Brown University / Google
Learning Invariant Features Using Inertial Priors, or "Why Google might want to be in the neocortex business?"
Tuesday 28th of November 2006 at 12:00pm
We address the technical challenges involved in combining key
features from several theories of the visual cortex in a single
computational model. The resulting model is a hierarchical Bayesian
network factored into modular component networks implementing
variable-order Markov models. Each component network has an
associated receptive field corresponding to components in the level
directly below it in the hierarchy. The variable-order Markov
models account for features that are invariant to naturally
occurring transformations in their inputs. These invariant features
support efficient generalization and produce increasingly stable,
persistent representations as we ascend the hierarchy. The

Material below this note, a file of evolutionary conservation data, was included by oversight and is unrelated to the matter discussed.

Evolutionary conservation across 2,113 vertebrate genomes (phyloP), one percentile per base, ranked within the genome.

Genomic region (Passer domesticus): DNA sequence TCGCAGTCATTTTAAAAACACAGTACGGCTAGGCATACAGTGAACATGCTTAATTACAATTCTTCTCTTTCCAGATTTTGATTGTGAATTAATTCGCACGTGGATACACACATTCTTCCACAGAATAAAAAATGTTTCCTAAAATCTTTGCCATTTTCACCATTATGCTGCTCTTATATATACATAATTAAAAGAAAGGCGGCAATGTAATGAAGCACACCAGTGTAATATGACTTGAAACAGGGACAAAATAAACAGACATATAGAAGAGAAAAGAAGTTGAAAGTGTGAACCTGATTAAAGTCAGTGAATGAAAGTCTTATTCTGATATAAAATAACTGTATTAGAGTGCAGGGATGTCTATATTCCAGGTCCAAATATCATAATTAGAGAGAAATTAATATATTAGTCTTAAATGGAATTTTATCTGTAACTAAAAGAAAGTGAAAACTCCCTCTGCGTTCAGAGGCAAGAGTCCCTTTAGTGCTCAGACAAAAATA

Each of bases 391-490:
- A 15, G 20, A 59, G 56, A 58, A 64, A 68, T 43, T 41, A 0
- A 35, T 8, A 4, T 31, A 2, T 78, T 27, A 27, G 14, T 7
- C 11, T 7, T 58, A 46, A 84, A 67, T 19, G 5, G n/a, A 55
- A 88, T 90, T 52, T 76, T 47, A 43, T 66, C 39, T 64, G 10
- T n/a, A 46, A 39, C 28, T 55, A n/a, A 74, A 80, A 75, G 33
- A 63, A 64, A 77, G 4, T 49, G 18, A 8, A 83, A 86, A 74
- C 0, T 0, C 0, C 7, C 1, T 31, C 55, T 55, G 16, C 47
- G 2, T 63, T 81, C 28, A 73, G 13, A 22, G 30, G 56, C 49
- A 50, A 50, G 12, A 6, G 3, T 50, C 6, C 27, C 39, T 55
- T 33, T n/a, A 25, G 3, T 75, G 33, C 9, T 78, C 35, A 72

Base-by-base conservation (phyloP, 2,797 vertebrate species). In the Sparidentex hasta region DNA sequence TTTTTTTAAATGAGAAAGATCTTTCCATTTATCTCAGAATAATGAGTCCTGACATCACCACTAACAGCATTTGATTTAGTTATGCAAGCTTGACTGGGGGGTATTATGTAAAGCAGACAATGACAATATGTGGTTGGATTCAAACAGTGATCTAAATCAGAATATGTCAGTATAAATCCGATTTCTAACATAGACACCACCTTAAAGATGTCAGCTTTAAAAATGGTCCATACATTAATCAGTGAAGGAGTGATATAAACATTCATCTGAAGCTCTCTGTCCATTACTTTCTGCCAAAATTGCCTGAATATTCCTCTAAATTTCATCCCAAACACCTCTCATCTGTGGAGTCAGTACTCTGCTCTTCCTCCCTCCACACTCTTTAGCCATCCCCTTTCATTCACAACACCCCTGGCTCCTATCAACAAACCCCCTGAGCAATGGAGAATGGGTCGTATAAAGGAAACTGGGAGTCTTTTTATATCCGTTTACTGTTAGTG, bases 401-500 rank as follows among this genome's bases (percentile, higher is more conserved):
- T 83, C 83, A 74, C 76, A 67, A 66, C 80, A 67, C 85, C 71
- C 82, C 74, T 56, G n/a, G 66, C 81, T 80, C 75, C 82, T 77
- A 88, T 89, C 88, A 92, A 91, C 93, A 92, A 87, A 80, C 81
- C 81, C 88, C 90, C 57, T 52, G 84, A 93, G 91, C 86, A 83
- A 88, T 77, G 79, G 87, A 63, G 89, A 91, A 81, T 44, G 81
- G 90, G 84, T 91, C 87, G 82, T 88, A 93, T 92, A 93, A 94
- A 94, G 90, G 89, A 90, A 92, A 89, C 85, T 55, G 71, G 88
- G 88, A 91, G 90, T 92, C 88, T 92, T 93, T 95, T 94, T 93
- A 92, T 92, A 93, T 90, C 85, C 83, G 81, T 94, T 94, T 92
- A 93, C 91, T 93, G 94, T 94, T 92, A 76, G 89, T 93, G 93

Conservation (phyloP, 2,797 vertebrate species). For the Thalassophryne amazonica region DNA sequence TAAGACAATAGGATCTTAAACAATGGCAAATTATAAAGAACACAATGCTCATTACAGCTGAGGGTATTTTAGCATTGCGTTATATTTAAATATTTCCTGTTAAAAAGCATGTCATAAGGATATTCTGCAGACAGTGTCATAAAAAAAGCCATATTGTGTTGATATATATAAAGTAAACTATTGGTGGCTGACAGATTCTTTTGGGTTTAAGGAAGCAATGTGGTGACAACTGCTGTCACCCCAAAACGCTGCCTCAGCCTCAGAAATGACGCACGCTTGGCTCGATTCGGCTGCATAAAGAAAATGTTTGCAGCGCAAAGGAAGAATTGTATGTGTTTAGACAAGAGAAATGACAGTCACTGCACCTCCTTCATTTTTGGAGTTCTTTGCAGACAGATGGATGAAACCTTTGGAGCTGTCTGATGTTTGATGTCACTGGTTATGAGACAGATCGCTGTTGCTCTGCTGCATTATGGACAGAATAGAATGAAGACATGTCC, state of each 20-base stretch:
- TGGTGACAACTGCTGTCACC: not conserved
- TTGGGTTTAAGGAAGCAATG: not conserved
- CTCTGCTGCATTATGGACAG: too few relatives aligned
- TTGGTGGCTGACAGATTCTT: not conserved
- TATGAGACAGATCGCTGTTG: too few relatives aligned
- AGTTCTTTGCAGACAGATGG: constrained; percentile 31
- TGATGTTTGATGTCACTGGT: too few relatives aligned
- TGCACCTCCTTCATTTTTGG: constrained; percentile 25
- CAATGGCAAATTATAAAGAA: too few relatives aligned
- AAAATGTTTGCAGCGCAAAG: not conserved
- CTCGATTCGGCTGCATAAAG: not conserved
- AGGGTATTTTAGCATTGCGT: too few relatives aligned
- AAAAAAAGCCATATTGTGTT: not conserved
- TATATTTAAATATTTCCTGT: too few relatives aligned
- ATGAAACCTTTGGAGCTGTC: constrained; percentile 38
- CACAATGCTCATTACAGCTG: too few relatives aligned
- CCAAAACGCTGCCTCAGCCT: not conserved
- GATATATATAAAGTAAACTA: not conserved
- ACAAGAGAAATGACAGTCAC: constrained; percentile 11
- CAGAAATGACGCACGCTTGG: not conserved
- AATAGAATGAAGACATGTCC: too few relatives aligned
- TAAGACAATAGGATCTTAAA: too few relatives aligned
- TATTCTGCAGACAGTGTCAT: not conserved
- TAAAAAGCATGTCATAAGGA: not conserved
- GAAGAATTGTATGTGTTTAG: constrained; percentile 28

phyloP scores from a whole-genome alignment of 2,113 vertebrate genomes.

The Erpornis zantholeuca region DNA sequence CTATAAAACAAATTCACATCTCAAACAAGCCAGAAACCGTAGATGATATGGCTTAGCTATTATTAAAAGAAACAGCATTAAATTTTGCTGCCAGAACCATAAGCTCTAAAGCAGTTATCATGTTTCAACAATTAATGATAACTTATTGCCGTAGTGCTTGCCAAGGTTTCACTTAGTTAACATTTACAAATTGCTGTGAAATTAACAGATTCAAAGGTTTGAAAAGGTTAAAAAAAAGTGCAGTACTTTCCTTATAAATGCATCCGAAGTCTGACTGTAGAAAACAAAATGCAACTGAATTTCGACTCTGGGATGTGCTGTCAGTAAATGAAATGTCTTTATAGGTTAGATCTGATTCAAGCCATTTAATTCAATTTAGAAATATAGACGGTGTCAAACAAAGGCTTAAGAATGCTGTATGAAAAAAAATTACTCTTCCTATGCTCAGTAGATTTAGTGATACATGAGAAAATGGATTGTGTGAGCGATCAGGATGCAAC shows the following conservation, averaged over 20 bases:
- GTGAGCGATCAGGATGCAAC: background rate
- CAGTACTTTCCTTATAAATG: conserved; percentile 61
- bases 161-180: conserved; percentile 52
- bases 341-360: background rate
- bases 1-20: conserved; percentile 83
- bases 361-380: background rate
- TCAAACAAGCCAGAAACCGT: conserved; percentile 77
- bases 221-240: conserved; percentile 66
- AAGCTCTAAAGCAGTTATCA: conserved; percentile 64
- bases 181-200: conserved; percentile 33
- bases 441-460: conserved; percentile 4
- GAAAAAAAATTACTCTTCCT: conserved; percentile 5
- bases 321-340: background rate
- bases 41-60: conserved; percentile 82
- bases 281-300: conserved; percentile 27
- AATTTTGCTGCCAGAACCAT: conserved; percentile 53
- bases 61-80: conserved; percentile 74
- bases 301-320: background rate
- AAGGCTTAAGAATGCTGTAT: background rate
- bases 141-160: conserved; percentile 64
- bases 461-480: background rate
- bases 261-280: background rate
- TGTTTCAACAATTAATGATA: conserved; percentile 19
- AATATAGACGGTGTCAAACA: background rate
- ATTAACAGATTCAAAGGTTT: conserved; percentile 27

receptive fields of proximate components on the same level overlap
to restore selectivity that might otherwise be lost to invariance.
Technical jargon aside, we believe there is enough known about the
primate cortex to enable engineers to build systems that approach
the pattern-recognition capability of human vision. Moreover, we
believe that such a capability can be implemented using the
distributed computing infrastructure that Google has today.
3105 Tolman Hall (Beach Room)
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